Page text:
And I have a story to tell.
Who hasn 't got a story?
Well, nobody's got a story like this one.
It all started here in Chinatown.
Where does the scene take place?
The first scene takes place in the streets of Chinatown, New York City in the USA.
Are the streets deserted?
No, they aren’t deserted. Quite the opposite!
Are there many people in the streets?
Yes, there are many people in the streets.
It is dark and the scene takes place during the night.
Who is the film-maker?
Joe Dante is the film-maker. He is very fond of horror and keen on suspense.
He likes shooting films with a lot of actions and suspense.
What is your first impression?
The beginning is mysterious, strange and scary because of the dark streets at night.
It is also strange because of the full moon.
Elements contributing to suspense:
- Actions and more particularly sudden actions
- Music: rhythmic music, classical music, music including strong and weak beats and rhythms
- Full moon, dark streets, night, silence
- Other elements: the beginning of the film when the narrator says that his story is different from other stories and that it is the best!
A manichean view of the world or a film in black and white: the goodies and the baddies
Who are the goodies?
Billy and his girlfriend, Gizmo, the wise Chinese grand-father
Who are the baddies?
The gremlins (but not really their fault)
I underline the correct words or expressions describing the gremlins in red and in green the words describing Gizmo:
strange- bizarre- nice and beautiful-scary and frightening - they give me the creeps!-cute and affectionate- smiling and friendly- devilish, cruel and vampire-like-creepy!- innocent and pure- wicked
Il faut deviner de quelle scène il s’agit et reporter le nom des personnages qui parlent: Honey, this is the gentleman who sold me the mogwai.
"Sold. " An interesting choice of words.
Conflicting eyewitness reports concerning "little green men".. You teach him to watch television? There was, I believe, a box.
Rand, your scarf.
I warned you. With mogwai comes much responsibility.But you didn't listen.
And you see what happens.
I didn't mean it.
You do with mogwai what your society...has done with all of nature's gifts.
You do not understand.
You are not ready.
He has something to say to you.
You understand what he says when he speaks to you? To hear, one has only to listen. Bye, Billy.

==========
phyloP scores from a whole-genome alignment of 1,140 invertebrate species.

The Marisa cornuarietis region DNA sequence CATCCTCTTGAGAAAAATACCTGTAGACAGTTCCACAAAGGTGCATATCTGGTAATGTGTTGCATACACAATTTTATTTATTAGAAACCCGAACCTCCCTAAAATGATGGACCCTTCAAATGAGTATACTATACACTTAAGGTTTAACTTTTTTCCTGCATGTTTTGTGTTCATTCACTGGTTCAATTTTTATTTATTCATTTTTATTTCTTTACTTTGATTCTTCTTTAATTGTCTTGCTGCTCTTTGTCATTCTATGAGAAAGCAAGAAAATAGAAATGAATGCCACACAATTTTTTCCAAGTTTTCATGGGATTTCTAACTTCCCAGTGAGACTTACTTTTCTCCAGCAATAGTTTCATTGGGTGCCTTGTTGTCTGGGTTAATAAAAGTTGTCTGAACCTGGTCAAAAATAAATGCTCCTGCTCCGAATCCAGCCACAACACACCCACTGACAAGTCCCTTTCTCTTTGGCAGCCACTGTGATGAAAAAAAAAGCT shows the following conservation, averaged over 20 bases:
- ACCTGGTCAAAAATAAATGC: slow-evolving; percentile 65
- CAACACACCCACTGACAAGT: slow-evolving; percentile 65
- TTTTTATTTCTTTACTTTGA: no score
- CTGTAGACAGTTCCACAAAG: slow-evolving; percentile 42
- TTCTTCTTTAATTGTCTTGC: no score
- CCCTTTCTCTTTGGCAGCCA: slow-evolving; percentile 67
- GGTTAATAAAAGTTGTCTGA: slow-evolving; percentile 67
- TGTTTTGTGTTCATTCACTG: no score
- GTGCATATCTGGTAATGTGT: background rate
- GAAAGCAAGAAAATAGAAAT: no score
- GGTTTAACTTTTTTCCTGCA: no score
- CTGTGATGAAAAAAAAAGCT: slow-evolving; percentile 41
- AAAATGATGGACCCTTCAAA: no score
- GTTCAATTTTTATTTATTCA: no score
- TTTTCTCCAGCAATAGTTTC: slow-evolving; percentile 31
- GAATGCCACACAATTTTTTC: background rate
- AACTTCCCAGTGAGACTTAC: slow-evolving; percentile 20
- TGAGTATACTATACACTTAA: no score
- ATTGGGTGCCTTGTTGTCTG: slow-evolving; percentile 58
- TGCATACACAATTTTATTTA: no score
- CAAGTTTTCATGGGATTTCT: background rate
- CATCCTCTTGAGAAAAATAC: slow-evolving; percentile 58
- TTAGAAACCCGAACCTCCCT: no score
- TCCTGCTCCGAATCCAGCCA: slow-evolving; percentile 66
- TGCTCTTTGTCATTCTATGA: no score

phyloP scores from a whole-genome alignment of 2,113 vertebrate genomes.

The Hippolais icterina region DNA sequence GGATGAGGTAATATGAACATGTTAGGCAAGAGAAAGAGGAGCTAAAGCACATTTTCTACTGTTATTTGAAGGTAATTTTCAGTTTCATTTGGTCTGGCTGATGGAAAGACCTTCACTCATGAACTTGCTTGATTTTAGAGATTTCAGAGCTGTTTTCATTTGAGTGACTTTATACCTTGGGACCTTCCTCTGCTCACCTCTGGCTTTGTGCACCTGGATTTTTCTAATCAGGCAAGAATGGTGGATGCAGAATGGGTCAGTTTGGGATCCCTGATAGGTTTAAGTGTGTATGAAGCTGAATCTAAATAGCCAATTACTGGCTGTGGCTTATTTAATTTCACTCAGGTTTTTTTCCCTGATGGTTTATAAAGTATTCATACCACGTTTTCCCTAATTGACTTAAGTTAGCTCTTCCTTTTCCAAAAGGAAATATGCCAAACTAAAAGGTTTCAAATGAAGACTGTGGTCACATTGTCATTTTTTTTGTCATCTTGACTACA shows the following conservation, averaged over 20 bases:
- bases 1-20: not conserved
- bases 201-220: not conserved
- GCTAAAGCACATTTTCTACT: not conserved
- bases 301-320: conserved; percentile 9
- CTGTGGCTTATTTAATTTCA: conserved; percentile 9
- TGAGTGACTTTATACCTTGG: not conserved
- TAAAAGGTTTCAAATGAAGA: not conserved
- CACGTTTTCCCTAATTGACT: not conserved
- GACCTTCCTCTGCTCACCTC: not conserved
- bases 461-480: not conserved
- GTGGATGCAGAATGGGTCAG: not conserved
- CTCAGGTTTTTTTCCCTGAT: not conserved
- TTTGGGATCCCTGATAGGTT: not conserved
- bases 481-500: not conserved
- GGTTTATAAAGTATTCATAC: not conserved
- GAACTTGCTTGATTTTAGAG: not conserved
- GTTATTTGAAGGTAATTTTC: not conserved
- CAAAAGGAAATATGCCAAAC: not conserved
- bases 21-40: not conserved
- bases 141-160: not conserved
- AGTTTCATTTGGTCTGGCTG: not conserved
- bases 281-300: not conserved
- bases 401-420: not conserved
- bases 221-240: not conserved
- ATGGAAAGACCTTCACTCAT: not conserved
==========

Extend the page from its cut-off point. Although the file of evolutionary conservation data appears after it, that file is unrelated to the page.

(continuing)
Perhaps someday you may be ready. Until then, mogwai...will be waiting.
Excuse me, sir.
Before you go, I wanted to tell you...that I am truly sorry for what's happened.
And if you would accept it, I'd like to...give you this small token.
There's one other one. This is an invention of mine.
How did you know?
Man at gas station tried to sell me.
Latest word in technology.
Very generous of you.
I'm sure it will come in handy
Well, that's the story.
So if your air conditioner goes on the fritz, your washing machine blows up...
...or your video recorder conks out....before you call the repairman ...turn on the lights, check the closets and cupboard and... look under all the beds. Because you never can tell.
There just might be a gremlin in your house.
Gremlin Naughtynaughty by Dorine
« I am Naughtynaughty !»
« I am very old with very ugly features! »
« I have got sharp long ears and spiky teeth!
” I can bite!”
« My skin is full of wrinkles! »
« My eyes are red! »
« I am very strong and everybody is afraid of me! »
« I am like the devil and like a monster! »
« People are afraid of me and they run when they see me! »
« In fact, I am very kind and sentimental! »
« I am very romantic! »
« I am the most romantic person in the world! »
« My heart is full of golden flowers and colourful roses! »
« My real name is Heartyhearty Georgygeorgy! »
The Lord of the Rings by JRR Tolkien, first published in 1954
They possessed the art of disappearing swiftly and silently.[...]
For they are a little people, smaller than Dwarves[...]. Their height is variable, ranging between two and four feet of our measure. [...] All hobbits had originally lived in holes in the ground.